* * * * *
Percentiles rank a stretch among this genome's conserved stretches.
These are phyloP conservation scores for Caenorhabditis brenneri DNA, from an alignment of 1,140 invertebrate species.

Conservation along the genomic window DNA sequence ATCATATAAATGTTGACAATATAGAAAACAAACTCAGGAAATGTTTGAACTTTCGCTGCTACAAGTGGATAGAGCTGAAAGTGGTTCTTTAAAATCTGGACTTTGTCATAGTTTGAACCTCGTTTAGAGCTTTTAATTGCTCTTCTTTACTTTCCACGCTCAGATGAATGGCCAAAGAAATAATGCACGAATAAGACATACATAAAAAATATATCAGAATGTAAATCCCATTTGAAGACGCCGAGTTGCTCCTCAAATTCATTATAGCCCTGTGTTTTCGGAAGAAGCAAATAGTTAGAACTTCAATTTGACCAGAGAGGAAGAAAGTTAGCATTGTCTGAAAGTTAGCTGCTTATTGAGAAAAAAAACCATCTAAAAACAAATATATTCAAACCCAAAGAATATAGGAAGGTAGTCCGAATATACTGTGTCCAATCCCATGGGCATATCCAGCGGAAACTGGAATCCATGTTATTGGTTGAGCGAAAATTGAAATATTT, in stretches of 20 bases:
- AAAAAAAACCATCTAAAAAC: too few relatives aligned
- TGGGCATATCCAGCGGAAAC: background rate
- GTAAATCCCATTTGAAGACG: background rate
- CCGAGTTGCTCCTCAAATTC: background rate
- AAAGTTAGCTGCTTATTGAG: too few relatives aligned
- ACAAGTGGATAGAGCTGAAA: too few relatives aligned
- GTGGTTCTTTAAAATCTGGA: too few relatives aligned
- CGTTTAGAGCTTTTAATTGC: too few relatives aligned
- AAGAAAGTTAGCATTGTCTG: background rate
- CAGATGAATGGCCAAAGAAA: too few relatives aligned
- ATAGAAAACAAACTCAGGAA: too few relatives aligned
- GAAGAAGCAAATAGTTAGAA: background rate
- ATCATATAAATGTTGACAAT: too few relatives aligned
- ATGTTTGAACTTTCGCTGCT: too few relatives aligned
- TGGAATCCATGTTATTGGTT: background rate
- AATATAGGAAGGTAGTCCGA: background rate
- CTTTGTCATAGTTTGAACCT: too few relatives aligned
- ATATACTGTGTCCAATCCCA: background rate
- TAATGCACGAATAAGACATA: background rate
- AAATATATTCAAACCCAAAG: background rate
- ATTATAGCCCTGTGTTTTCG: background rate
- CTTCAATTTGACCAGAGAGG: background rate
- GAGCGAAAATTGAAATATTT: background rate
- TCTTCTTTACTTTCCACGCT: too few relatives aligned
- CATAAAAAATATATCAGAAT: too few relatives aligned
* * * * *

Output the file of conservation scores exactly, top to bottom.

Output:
Percentiles rank a stretch among this genome's conserved stretches.
These are phyloP conservation scores for Caenorhabditis brenneri DNA, from an alignment of 1,140 invertebrate species.

Conservation along the genomic window DNA sequence ATCATATAAATGTTGACAATATAGAAAACAAACTCAGGAAATGTTTGAACTTTCGCTGCTACAAGTGGATAGAGCTGAAAGTGGTTCTTTAAAATCTGGACTTTGTCATAGTTTGAACCTCGTTTAGAGCTTTTAATTGCTCTTCTTTACTTTCCACGCTCAGATGAATGGCCAAAGAAATAATGCACGAATAAGACATACATAAAAAATATATCAGAATGTAAATCCCATTTGAAGACGCCGAGTTGCTCCTCAAATTCATTATAGCCCTGTGTTTTCGGAAGAAGCAAATAGTTAGAACTTCAATTTGACCAGAGAGGAAGAAAGTTAGCATTGTCTGAAAGTTAGCTGCTTATTGAGAAAAAAAACCATCTAAAAACAAATATATTCAAACCCAAAGAATATAGGAAGGTAGTCCGAATATACTGTGTCCAATCCCATGGGCATATCCAGCGGAAACTGGAATCCATGTTATTGGTTGAGCGAAAATTGAAATATTT, in stretches of 20 bases:
- AAAAAAAACCATCTAAAAAC: too few relatives aligned
- TGGGCATATCCAGCGGAAAC: background rate
- GTAAATCCCATTTGAAGACG: background rate
- CCGAGTTGCTCCTCAAATTC: background rate
- AAAGTTAGCTGCTTATTGAG: too few relatives aligned
- ACAAGTGGATAGAGCTGAAA: too few relatives aligned
- GTGGTTCTTTAAAATCTGGA: too few relatives aligned
- CGTTTAGAGCTTTTAATTGC: too few relatives aligned
- AAGAAAGTTAGCATTGTCTG: background rate
- CAGATGAATGGCCAAAGAAA: too few relatives aligned
- ATAGAAAACAAACTCAGGAA: too few relatives aligned
- GAAGAAGCAAATAGTTAGAA: background rate
- ATCATATAAATGTTGACAAT: too few relatives aligned
- ATGTTTGAACTTTCGCTGCT: too few relatives aligned
- TGGAATCCATGTTATTGGTT: background rate
- AATATAGGAAGGTAGTCCGA: background rate
- CTTTGTCATAGTTTGAACCT: too few relatives aligned
- ATATACTGTGTCCAATCCCA: background rate
- TAATGCACGAATAAGACATA: background rate
- AAATATATTCAAACCCAAAG: background rate
- ATTATAGCCCTGTGTTTTCG: background rate
- CTTCAATTTGACCAGAGAGG: background rate
- GAGCGAAAATTGAAATATTT: background rate
- TCTTCTTTACTTTCCACGCT: too few relatives aligned
- CATAAAAAATATATCAGAAT: too few relatives aligned